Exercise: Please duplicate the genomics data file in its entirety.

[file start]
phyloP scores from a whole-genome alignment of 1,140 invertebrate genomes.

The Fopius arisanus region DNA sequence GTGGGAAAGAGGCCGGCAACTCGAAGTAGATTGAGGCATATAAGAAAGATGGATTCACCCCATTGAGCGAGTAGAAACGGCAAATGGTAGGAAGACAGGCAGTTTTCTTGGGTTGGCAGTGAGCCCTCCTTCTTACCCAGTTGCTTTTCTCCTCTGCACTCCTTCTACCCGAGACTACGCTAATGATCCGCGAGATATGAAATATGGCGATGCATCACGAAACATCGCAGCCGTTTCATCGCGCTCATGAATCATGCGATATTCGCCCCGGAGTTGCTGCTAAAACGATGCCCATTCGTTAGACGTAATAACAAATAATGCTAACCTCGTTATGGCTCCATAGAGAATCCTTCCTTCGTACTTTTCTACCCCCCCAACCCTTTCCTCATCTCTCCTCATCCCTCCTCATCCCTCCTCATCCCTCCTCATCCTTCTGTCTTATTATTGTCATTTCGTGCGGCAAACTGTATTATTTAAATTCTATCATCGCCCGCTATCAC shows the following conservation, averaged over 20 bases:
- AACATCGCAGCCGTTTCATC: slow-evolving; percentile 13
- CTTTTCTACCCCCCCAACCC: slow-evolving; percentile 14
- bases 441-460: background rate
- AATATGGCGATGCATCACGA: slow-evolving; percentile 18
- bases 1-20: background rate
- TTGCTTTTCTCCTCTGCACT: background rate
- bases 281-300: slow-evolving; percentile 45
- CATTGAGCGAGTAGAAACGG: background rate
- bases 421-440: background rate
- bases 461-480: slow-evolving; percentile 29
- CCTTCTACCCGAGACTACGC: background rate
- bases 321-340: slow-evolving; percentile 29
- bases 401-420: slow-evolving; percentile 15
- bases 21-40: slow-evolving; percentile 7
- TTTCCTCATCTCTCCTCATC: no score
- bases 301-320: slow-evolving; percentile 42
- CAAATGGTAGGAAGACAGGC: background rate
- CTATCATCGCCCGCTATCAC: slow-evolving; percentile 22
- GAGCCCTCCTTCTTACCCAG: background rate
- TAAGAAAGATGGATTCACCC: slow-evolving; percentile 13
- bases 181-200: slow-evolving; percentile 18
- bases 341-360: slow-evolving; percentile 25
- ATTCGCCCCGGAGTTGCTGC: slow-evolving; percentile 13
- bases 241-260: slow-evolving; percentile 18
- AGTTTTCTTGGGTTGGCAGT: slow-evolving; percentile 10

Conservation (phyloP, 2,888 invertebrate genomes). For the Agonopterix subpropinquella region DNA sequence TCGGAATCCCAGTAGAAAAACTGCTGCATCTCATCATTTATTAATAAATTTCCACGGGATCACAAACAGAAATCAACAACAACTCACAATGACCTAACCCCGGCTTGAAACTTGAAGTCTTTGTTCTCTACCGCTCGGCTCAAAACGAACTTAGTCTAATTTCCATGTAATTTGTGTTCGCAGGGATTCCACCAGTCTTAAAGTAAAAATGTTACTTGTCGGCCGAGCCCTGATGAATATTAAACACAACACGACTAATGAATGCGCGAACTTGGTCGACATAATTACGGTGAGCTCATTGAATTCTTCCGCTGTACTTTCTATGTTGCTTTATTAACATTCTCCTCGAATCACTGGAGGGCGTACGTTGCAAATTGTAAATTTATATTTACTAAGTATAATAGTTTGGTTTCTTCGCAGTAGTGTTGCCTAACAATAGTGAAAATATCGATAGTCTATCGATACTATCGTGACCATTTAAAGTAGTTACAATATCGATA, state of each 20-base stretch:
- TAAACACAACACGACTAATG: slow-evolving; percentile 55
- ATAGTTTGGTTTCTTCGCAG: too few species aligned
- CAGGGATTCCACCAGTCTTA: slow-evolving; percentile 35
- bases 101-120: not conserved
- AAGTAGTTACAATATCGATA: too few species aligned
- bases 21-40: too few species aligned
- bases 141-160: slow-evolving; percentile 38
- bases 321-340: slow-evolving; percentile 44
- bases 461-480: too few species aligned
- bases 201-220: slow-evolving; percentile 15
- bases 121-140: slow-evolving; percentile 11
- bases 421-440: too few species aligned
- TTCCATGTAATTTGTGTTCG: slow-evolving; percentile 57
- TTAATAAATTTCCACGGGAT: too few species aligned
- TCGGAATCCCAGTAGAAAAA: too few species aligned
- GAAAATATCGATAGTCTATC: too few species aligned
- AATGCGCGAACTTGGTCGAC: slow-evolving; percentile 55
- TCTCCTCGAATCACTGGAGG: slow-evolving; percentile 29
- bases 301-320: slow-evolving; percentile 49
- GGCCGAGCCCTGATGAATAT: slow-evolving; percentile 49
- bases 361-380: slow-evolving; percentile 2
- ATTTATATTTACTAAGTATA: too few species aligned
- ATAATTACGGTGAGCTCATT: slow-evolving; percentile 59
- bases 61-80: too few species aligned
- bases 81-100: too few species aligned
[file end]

phyloP scores from a whole-genome alignment of 1,140 invertebrate genomes.

The Fopius arisanus region DNA sequence GTGGGAAAGAGGCCGGCAACTCGAAGTAGATTGAGGCATATAAGAAAGATGGATTCACCCCATTGAGCGAGTAGAAACGGCAAATGGTAGGAAGACAGGCAGTTTTCTTGGGTTGGCAGTGAGCCCTCCTTCTTACCCAGTTGCTTTTCTCCTCTGCACTCCTTCTACCCGAGACTACGCTAATGATCCGCGAGATATGAAATATGGCGATGCATCACGAAACATCGCAGCCGTTTCATCGCGCTCATGAATCATGCGATATTCGCCCCGGAGTTGCTGCTAAAACGATGCCCATTCGTTAGACGTAATAACAAATAATGCTAACCTCGTTATGGCTCCATAGAGAATCCTTCCTTCGTACTTTTCTACCCCCCCAACCCTTTCCTCATCTCTCCTCATCCCTCCTCATCCCTCCTCATCCCTCCTCATCCTTCTGTCTTATTATTGTCATTTCGTGCGGCAAACTGTATTATTTAAATTCTATCATCGCCCGCTATCAC shows the following conservation, averaged over 20 bases:
- AACATCGCAGCCGTTTCATC: slow-evolving; percentile 13
- CTTTTCTACCCCCCCAACCC: slow-evolving; percentile 14
- bases 441-460: background rate
- AATATGGCGATGCATCACGA: slow-evolving; percentile 18
- bases 1-20: background rate
- TTGCTTTTCTCCTCTGCACT: background rate
- bases 281-300: slow-evolving; percentile 45
- CATTGAGCGAGTAGAAACGG: background rate
- bases 421-440: background rate
- bases 461-480: slow-evolving; percentile 29
- CCTTCTACCCGAGACTACGC: background rate
- bases 321-340: slow-evolving; percentile 29
- bases 401-420: slow-evolving; percentile 15
- bases 21-40: slow-evolving; percentile 7
- TTTCCTCATCTCTCCTCATC: no score
- bases 301-320: slow-evolving; percentile 42
- CAAATGGTAGGAAGACAGGC: background rate
- CTATCATCGCCCGCTATCAC: slow-evolving; percentile 22
- GAGCCCTCCTTCTTACCCAG: background rate
- TAAGAAAGATGGATTCACCC: slow-evolving; percentile 13
- bases 181-200: slow-evolving; percentile 18
- bases 341-360: slow-evolving; percentile 25
- ATTCGCCCCGGAGTTGCTGC: slow-evolving; percentile 13
- bases 241-260: slow-evolving; percentile 18
- AGTTTTCTTGGGTTGGCAGT: slow-evolving; percentile 10

Conservation (phyloP, 2,888 invertebrate genomes). For the Agonopterix subpropinquella region DNA sequence TCGGAATCCCAGTAGAAAAACTGCTGCATCTCATCATTTATTAATAAATTTCCACGGGATCACAAACAGAAATCAACAACAACTCACAATGACCTAACCCCGGCTTGAAACTTGAAGTCTTTGTTCTCTACCGCTCGGCTCAAAACGAACTTAGTCTAATTTCCATGTAATTTGTGTTCGCAGGGATTCCACCAGTCTTAAAGTAAAAATGTTACTTGTCGGCCGAGCCCTGATGAATATTAAACACAACACGACTAATGAATGCGCGAACTTGGTCGACATAATTACGGTGAGCTCATTGAATTCTTCCGCTGTACTTTCTATGTTGCTTTATTAACATTCTCCTCGAATCACTGGAGGGCGTACGTTGCAAATTGTAAATTTATATTTACTAAGTATAATAGTTTGGTTTCTTCGCAGTAGTGTTGCCTAACAATAGTGAAAATATCGATAGTCTATCGATACTATCGTGACCATTTAAAGTAGTTACAATATCGATA, state of each 20-base stretch:
- TAAACACAACACGACTAATG: slow-evolving; percentile 55
- ATAGTTTGGTTTCTTCGCAG: too few species aligned
- CAGGGATTCCACCAGTCTTA: slow-evolving; percentile 35
- bases 101-120: not conserved
- AAGTAGTTACAATATCGATA: too few species aligned
- bases 21-40: too few species aligned
- bases 141-160: slow-evolving; percentile 38
- bases 321-340: slow-evolving; percentile 44
- bases 461-480: too few species aligned
- bases 201-220: slow-evolving; percentile 15
- bases 121-140: slow-evolving; percentile 11
- bases 421-440: too few species aligned
- TTCCATGTAATTTGTGTTCG: slow-evolving; percentile 57
- TTAATAAATTTCCACGGGAT: too few species aligned
- TCGGAATCCCAGTAGAAAAA: too few species aligned
- GAAAATATCGATAGTCTATC: too few species aligned
- AATGCGCGAACTTGGTCGAC: slow-evolving; percentile 55
- TCTCCTCGAATCACTGGAGG: slow-evolving; percentile 29
- bases 301-320: slow-evolving; percentile 49
- GGCCGAGCCCTGATGAATAT: slow-evolving; percentile 49
- bases 361-380: slow-evolving; percentile 2
- ATTTATATTTACTAAGTATA: too few species aligned
- ATAATTACGGTGAGCTCATT: slow-evolving; percentile 59
- bases 61-80: too few species aligned
- bases 81-100: too few species aligned